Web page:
“Who's my trusted adult at the Intermediate School?” It would be Miss Stepfanie. If it was somebody who I was—who was working in the mental health, you know, Department, it would be Miss Faye.
Tifaya: Well a lot of--a lot of our peer support groups come from student ideas. So we may be working with a number of students, and then we see [these] ideas coming up. Like one of the things that we deal with with students a lot is anxiety. So we developed the--one of the groups called the power of positive thinking. It's a lunch group. So it's a 55-minute group. They would eat lunch here in the Wellness Center. We run the group so then that way they're not missing academic time, which will make them more anxious. So that's why we do it during lunch. During the positive power of positive thinking group we talked about--we discussed coping skills. We talked about being anxious. Sometimes students share ideas with one another of what works and what didn't work. And it's really they're just supporting one another. We do sometimes art therapy activities within the group.
The way that students would get referred is by a guidance counselor or their selves. Um, Jill and I hang flyers up throughout the school. We'll go to the different classrooms. And sometimes, you know, let them know what/s going on. We'll email particular parents and say "hey, we run this--this group. Your student might, or your child, may be interested in this group. You may want to sign them up."
So we try to do a variety of ways to recruit students. So--or we have students tell other students. They may have come to the group prior and then they'll bring their friend for the next round. And then they'll come down.
My role is unique in that I provide counseling - mental health. And not only do I provide the mental health counseling here, I help to, um, connect parents to services that are outside in the community for the students. I do many of the screenings here. There may be students that I see that maybe have self-harm, or suicidal thoughts, or, know that they have something going on with them, very anxious or depressed. And they don't know what to do and they need a particular sort of help within the community, as far as a psychiatrist, or therapist, or pediatrician.
My job is to work with them to try to first, calm them down and teach them techniques. But to also reach out to their parents to get them connected to the services that they need within the community.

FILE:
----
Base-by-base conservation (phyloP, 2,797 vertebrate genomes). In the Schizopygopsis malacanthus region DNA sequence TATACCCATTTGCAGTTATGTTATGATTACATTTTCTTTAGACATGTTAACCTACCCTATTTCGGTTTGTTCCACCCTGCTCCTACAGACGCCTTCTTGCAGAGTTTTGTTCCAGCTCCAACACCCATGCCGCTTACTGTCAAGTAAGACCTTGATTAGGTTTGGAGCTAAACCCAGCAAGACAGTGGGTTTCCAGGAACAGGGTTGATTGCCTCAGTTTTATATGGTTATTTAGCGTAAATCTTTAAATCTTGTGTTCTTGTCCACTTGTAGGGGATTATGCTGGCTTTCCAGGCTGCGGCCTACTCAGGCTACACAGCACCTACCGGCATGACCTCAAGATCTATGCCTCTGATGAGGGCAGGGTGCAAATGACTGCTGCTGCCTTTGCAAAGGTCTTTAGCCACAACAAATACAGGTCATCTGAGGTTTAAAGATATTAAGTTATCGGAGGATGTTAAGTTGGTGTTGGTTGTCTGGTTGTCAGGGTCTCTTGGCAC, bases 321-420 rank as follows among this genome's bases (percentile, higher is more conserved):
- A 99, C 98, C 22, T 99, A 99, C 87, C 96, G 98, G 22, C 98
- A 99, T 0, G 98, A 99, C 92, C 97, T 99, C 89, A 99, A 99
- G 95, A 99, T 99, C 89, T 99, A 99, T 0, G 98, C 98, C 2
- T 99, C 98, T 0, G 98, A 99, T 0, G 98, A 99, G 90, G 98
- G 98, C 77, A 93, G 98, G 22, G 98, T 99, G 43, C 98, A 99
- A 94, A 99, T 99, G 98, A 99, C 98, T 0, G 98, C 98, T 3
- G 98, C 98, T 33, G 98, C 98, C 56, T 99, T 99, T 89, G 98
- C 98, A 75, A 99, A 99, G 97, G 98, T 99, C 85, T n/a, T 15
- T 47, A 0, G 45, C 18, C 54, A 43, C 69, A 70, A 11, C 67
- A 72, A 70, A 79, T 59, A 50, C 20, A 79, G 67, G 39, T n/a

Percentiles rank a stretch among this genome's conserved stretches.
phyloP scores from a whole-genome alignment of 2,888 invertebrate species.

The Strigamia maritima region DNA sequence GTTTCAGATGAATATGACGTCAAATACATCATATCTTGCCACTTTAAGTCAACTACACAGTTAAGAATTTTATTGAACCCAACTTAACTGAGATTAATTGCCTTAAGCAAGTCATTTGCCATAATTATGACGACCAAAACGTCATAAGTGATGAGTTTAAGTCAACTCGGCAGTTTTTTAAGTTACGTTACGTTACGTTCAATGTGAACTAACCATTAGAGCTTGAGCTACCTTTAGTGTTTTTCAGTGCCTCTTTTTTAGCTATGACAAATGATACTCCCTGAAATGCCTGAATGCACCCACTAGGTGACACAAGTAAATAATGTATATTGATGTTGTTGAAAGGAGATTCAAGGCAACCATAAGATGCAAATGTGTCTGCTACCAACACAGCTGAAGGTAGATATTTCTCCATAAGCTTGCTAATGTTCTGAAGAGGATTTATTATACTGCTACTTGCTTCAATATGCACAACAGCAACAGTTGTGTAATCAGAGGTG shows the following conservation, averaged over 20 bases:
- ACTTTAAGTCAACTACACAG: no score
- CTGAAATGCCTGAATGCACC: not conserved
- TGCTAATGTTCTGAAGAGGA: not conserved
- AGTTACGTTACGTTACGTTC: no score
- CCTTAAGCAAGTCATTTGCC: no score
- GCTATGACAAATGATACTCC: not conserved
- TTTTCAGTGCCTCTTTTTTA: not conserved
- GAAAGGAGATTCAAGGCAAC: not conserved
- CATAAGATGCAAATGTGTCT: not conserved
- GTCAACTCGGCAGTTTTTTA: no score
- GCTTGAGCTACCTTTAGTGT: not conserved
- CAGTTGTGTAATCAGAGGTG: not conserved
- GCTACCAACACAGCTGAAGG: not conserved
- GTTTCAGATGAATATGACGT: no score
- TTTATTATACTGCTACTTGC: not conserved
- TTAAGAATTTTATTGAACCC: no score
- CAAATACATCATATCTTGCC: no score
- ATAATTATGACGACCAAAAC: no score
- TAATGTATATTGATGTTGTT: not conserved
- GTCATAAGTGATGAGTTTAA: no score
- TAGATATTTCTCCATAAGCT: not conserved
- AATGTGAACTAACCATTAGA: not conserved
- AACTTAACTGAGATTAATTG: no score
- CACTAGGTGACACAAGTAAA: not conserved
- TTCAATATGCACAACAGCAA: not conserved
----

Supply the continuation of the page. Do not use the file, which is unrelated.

There's one number - the family contacts perform care. That's the youth hotline for services within New Jersey--the state of New Jersey. If they contact PerformCare, PerformCare will help them set up, not only find out a service that takes their insurance, but it'll help them find therapists within their community where they live, and also connect them to the service and get everything set up.
A lot of times when parents are trying to help to get services, the syst--it's hard. It's hard. And you know, they made phone calls and trying to get connections. So that number, PerformCare, is a great place to call to get them set up. Get the insurance checked out. Get them the appointment. And get them everything they [need]. It's like their one-stop shop for services.
Ken: To end the episode today, I wanted to leave you with a particularly moving story from Jill about the difference that the Wellness Room, or the Wellness Center, made in one student's life.
Jill: I had a particular student uh, last year, that had just moved in-district, which, for any child of any age, is very difficult. And what this staff does here is, guidance counselor usually brings them down to the Wellness Room first to say, "Hey, this who you can go to, we understand you're new, if you need anything." The student was very, very guarded. Very guarded. Had a tough background. And they happened to come on the day that we had the therapy dogs.
And [we] took a second and said, "Hey, do you like animals?"
"Yeah, I love dogs. My dog passed away a few years ago."
And in walked a therapy dog. And the look on this child's face was nothing short of amazing. And we could actually see the tears in his eyes, of just, comfort. He had moved from many states away, and within minutes he's rolling on the floor, snuggling the dog. It was just that sense of relief that we all kind of looked at each other and thought, "Okay, this is why we're doing this. This is why we're here." And this student has been thriving ever since. Every day we see him in the hallway. He's happy. He's well-adjusted. His grades are doing wonderful. So just that little, tiny, five-minute session with the dog. with support from people that he had never even met before, just helped just enough to get him through the rest of his year. So, it was a nice moment.
[end of section]
Ken: Thank you to all the guests. To Union City and Ocean City for their hospitality. And special thanks to Elizabeth Thomas who does the transcripts for all of these episodes. I hope that you're able to join us for the November 19 #NJEdPartners Twitter chat at 8:30 PM [EST]. It will be a great time of discussion around trauma, trauma-informed care, and the brain. We look forward to continuing to connect and engage with you about educating the 1.4 million students around the state and hope to talk to you on the #NJEdPartners third-Tuesday Twitter chat. You can subscribe to the podcast channel for DOE Digest through your iPhone, in the Apple podcast app, or wherever else you listen to podcasts so that you can get new episodes when they are released.
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Thanks so much for listening.